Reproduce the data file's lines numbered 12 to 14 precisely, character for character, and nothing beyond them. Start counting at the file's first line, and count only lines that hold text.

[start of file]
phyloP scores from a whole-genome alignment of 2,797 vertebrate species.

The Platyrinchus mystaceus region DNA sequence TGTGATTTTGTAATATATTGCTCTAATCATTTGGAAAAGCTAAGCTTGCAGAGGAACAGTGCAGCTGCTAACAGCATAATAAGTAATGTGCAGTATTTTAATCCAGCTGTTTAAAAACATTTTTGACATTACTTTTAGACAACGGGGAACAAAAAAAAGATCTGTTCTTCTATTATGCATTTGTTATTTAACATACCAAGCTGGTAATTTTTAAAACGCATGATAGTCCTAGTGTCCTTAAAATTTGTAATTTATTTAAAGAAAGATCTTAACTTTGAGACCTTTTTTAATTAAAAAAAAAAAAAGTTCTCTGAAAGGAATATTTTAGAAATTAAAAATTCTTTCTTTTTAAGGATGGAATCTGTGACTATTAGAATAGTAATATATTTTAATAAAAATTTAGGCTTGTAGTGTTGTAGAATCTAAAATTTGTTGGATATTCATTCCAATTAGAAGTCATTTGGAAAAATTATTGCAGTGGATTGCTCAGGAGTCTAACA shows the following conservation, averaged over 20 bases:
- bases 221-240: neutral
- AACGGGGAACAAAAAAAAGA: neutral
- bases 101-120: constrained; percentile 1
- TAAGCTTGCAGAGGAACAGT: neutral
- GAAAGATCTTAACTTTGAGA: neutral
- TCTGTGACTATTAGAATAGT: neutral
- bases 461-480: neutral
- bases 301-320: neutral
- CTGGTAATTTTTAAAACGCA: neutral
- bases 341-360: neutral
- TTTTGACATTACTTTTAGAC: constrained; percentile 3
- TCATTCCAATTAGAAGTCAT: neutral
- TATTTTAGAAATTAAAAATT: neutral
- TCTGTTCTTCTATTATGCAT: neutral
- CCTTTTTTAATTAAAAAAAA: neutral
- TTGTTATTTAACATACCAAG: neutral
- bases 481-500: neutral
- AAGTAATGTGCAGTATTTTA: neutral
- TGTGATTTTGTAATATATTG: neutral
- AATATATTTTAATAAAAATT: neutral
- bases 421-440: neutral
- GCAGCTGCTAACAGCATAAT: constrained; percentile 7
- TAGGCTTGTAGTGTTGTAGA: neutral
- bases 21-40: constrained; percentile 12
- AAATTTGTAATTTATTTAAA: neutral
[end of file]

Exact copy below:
- bases 341-360: neutral
- TTTTGACATTACTTTTAGAC: constrained; percentile 3
- TCATTCCAATTAGAAGTCAT: neutral